Addressing homelessness is a continuous effort. As soon as one individual or family gets a home and leaves the streets, others take their places. That's the reality.
Ending homelessness is not about waving a magic wand so no one becomes homeless ever again; rather, it's working hard to make sure the processes and systems are in place so that when a person or family enters homelessness, their housing needs are quickly and appropriately identified, met and sustained. This requires swift and coordinated action on the part of agencies. We know this can be done because many communities are succeeding by following such a basic formula.
Much to their credit, leaders in Los Angeles are coming to terms with what it will take to address the lack of affordable housing and the homelessness crisis in the City and County, where more than 44,000 individuals go un-sheltered on any given night (source 2015 homeless Point-In-Time count).
Governments must allocate additional resources to address this great need, but every agency and advocate involved also has a responsibility to concentrate on optimizing coordination and cooperation among programs and providers. Even when we look at what could seem like insurmountable numbers, we cannot lose sight of the progress Los Angeles is making on that front.
Community-minded philanthropic organizations - including the Conrad N. Hilton Foundation, the United Way of Greater Los Angeles, the Weingart Foundation and California Community Foundation - joined with City and County agencies to collectively allocate money to end veterans and chronic homelessness through the Home For Good Funders Collaborative. As a result, housing providers accessed coordinated systems to house many people throughout the area. Working together, the United Way, CSH, the L.A. Homeless Services Authority, and the City and County of Los Angeles have created enhanced coordinated entry systems for individuals, families and young adults. And the L.A. County Department of Health Services, through the use of health dollars, established a pool of funds (the Flexible Housing Subsidy Pool) for supportive housing.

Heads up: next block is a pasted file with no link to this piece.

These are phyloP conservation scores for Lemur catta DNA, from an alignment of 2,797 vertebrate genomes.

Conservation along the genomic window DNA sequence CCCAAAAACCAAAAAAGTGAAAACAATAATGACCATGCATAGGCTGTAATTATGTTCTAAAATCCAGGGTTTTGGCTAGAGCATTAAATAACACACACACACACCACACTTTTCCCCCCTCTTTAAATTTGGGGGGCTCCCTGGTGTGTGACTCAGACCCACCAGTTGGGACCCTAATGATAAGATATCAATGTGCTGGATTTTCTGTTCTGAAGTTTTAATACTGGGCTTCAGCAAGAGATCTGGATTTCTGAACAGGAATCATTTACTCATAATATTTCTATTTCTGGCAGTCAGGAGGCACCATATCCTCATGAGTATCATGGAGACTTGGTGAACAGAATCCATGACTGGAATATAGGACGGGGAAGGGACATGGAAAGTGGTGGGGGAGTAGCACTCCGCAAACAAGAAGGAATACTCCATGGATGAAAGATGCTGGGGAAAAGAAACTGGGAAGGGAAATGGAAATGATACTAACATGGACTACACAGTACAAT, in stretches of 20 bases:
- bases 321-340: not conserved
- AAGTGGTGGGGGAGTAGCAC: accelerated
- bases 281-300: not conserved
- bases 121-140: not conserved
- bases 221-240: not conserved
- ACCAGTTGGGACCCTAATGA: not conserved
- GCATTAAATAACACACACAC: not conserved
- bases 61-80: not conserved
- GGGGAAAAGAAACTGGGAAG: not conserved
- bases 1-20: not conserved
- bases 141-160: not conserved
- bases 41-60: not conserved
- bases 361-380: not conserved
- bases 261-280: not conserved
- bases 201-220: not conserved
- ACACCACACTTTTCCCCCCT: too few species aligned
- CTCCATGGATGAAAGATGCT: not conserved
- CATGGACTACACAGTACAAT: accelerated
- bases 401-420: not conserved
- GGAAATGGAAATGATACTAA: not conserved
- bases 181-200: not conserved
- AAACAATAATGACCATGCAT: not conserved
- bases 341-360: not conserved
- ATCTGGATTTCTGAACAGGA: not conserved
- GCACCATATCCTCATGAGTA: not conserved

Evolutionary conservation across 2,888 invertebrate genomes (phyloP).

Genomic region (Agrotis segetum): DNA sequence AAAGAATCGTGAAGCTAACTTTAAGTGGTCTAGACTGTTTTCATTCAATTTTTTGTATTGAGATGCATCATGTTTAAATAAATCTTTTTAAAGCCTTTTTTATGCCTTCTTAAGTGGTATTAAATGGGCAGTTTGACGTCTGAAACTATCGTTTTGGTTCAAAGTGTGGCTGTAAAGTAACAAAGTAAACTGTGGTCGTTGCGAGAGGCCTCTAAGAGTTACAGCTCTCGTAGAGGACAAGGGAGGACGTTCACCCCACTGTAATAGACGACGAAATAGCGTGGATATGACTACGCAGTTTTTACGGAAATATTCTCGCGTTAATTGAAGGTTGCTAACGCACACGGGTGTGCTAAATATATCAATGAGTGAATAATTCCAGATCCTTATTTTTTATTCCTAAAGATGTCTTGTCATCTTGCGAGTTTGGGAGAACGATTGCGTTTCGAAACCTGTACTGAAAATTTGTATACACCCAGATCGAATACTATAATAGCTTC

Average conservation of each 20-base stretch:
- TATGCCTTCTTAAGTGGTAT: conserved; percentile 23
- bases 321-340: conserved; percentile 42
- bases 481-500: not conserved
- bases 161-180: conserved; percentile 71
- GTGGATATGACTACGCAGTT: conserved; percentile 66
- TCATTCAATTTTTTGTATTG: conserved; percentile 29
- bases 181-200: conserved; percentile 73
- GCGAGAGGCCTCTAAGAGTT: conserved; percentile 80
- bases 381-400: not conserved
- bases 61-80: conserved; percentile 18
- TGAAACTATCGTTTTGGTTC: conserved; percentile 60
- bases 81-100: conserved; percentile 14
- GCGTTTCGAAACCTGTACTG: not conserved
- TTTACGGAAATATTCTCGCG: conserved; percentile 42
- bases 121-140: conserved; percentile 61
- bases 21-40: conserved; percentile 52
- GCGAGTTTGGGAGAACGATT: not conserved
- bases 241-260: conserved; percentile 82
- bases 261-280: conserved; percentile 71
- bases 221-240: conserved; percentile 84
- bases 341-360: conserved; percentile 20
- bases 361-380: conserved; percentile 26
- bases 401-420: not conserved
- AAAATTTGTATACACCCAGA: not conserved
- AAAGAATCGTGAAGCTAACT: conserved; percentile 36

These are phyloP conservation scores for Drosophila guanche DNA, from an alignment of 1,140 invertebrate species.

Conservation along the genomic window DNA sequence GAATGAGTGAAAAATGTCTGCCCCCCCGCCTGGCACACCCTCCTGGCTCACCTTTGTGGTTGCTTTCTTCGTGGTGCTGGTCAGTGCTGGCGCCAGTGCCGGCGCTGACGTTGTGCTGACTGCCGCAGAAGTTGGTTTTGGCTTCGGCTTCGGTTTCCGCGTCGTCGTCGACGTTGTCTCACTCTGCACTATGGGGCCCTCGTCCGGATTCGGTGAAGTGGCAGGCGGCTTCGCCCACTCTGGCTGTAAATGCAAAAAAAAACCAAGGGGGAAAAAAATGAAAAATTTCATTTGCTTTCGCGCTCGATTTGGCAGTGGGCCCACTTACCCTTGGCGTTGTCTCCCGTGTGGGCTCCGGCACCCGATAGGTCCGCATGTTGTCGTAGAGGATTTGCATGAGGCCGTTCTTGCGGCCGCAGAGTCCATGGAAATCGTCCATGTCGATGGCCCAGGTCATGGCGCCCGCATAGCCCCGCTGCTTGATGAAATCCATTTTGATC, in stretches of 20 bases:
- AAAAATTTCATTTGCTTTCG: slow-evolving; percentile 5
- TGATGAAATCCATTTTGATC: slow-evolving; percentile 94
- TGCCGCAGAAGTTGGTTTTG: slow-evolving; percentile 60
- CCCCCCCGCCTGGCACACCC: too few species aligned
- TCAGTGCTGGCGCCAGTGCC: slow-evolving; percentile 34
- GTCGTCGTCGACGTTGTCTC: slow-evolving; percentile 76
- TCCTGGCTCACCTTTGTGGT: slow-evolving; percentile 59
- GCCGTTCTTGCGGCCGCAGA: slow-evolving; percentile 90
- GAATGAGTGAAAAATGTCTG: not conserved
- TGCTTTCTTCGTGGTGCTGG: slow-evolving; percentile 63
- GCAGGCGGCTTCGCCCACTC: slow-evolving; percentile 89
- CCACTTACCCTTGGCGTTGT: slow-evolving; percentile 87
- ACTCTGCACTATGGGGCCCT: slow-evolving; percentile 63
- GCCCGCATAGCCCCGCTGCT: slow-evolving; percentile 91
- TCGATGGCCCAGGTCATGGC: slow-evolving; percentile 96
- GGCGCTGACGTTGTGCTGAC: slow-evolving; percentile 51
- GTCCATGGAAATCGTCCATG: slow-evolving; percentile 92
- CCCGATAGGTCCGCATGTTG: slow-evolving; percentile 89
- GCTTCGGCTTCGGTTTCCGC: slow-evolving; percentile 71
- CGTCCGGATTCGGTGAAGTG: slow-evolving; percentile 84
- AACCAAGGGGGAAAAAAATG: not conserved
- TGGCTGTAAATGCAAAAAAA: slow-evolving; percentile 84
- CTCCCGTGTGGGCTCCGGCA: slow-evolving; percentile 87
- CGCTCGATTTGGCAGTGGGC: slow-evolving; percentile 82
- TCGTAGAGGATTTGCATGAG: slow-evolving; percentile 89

These efforts are meaningful and impactful, and should not be discounted.
The Hilton Foundation, the United Way and many others have recognized that addressing homelessness at its very roots benefits all of us. Investments from Hilton have leveraged nearly $270 million in public financing and over $336 million in private financing for homes for people experiencing long-term homelessness.
The return on investing in supportive housing and other affordable housing is a win for taxpayers. It costs government $2,900 per month to provide services to people living on our streets or in parks. That figure declines to $605 when they're in affordable, supportive housing for a savings of $27,492 per year per person.
The fundamental challenge facing Los Angeles and many other urban centers throughout the country is an obvious one - rents in this city are too high for too many. As Los Angeles Mayor Eric Garcetti has pointed out, median rent has increased 28% while median income has dropped 7%. This dynamic only adds to the risk of homelessness. It's simple - as housing costs go up so, too, does homelessness unless an environment is nurtured to create and maintain affordable rental units such as supportive housing.
We know homelessness does not have to be the norm. It will never disappear completely, but it can be met head on so that suffering and time without stable housing is minimized to the shortest possible extent.
Los Angeles gets that message and that's a real reason for hope.